I do not claim any of this makes sense. And I may very well be wrong. As long as ES is having this discussion, I am happy.

Absolutely correct. It took me years to realize this fact. No one ever tells you this. And if someone tells you, it is within the framework of propaganda, and you know better than listen to propaganda. We are terribly lacking this discussion.
And honestly, it would be too much to expext from the East to have and even spread this memory. People were bombarded with so much propaganda and there was such a radical cut in the narrative, that history has turned into a legend. It is impossible to tell apart the damage done by the old regime from the damage done by zealous subscribers to neo-liberal ideologies. The West has also drifted towards unicorns and the discussion we get imported from the West is not better than the endemic ridiculousness. If you grow-up subscribing to the belief that “left”=bad and “right”=good, today’s internet and the political discussions in the West easily teach you that human rights are bad, for example.

Yes, they have. Convincing the world that they are socialist is the the single biggest ideological victory of the USSR.
However, you rightly mentioned that the very existence of a perceived alternative form of social organisation motivated the creation of (and pressured the elites into accepting) many elements of “actually existing socialism” that led to the progress of the West. So although they enabled the West to become the West, there was still this strong propaganda against that same progress surrounding everyone. And apparently it worked if it managed to queer the pithch for you. Imagine how much stronger it works in the East, that actually suffered the oppression and was told this was socialism.
I don’t think you will go far by telling these people to get educated.

Maybe, but Marx was born 200 years ago. He wrote about a world that does not exist today. He created a new concept, that was radical by definition, because it was new. He had to use radical language, because this is the only language that existed. Back then, this language had not been used by a few murderous regimes. He is quoted today by people who define themselves as radical. This is obviously something that cannot be for mass consumption today. I am not talking about denying importance of Marx, I am talking about being smart about it.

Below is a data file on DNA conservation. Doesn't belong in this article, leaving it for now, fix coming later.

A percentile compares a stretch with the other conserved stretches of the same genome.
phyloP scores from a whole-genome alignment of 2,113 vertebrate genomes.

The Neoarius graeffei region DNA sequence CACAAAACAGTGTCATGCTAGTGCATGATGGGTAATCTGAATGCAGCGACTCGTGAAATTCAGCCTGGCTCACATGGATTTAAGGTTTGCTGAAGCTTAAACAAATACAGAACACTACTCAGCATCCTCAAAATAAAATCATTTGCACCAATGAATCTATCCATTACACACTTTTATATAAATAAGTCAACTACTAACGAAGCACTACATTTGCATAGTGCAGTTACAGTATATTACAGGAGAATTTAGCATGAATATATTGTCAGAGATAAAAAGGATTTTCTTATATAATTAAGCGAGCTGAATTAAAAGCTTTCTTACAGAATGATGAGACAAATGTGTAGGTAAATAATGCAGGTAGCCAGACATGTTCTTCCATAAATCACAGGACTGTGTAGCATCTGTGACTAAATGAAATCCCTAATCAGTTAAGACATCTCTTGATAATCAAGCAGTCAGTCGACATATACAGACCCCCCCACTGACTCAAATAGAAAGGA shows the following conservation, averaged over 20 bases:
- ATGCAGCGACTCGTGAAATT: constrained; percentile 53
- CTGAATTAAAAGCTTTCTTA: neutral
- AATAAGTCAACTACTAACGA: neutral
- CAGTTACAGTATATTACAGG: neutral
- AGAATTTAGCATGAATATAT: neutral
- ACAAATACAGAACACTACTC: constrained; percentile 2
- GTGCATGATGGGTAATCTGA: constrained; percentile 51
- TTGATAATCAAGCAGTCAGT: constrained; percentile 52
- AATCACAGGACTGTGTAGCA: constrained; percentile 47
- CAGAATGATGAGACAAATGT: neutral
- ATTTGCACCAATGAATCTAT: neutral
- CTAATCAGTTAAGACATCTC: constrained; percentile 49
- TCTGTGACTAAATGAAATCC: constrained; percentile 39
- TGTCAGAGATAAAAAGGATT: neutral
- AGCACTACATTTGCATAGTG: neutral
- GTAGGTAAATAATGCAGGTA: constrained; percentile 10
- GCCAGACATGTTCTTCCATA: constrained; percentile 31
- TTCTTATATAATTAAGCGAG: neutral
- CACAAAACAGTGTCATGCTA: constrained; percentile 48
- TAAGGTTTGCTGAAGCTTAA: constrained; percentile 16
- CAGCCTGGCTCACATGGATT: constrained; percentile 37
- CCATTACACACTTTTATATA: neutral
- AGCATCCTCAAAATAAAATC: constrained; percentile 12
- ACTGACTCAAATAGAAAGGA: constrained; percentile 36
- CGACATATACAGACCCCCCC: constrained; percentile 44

I am not questioning the values, I am questioning the rhetoric. The rhetoric exists in the context of time and history.


Yes, well put, point taken. I agree then that we must avoid formulations that are “too triggering” and with this in mind I looked again at the program, looking specifically at the example you gave of the use of “workers”.

Worker(s) is used 18 times in the program and in almost every instance citizen(s) could be used instead. Indeed, the authors are at times not quite sure which term to use, as when they write:

  1. We believe in a better system: where international trade agreements foster prosperity while improving workers’ solidarity across borders. As European Spring, we will coordinate with like-minded parties and movements to engage with citizens inside and out of Europe about how best to mobilize economic interdependence.

and when introducing the Universal Citizens’ Dividend they write “All workers should share in Europe’s wealth — not just the privileged few.” which is clearly WRONG (unless, for example, pensioners are also “workers”!) and is corrected in the very next paragraph when they write that the UCD is “to be paid to every European citizen.”

In some circumstances, a slightly longer formulation is needed, as for example to replace “To fight against worker exploitation, we will establish the All-European Work Inspection Agency” one could write “To fight against the exploitation of citizens at work, we will establish the All-European Work Inspection Agency”.

And so on. I think it is actually mostly just laziness at work here and we should certainly not tolerate this if its effect is to reduce the appeal of the program.

I note that the program is still described as DRAFT. If we are not too late, I am happy to work with you and others to formulate and submit a detailed list of amendments to address this issue.


Dear friends,
as I made clear earlier, language follows concepts and Nothing good Comes from blurring those. Further, this is a radical movement of the Left
(see Yanis in Le Monde Diplomatique, latest Edition:

Therefore I am strictly opposed to “sanitizing” our language of Terms that may (or may not) offend certain People (NB: if they don´t understand the Underlying concepts or are to brain-washed by Right wing ideologes, this is a sorry fact, however, they will never support us and our ideas anyhow. - So what?).

In short, there is little to gain there but much more to lose: `Cause sanitizing OUR language (at which the so-called Social Democrats were so successful that the ideas behind their movement became irrecognisable) will make us lose our core Group, i. e. educated radicals who understand the concepts of the struggle and are able to deliver the analysis so desperately needed to build a new and democratic Europe of the People, by the People and for the People.

c. d!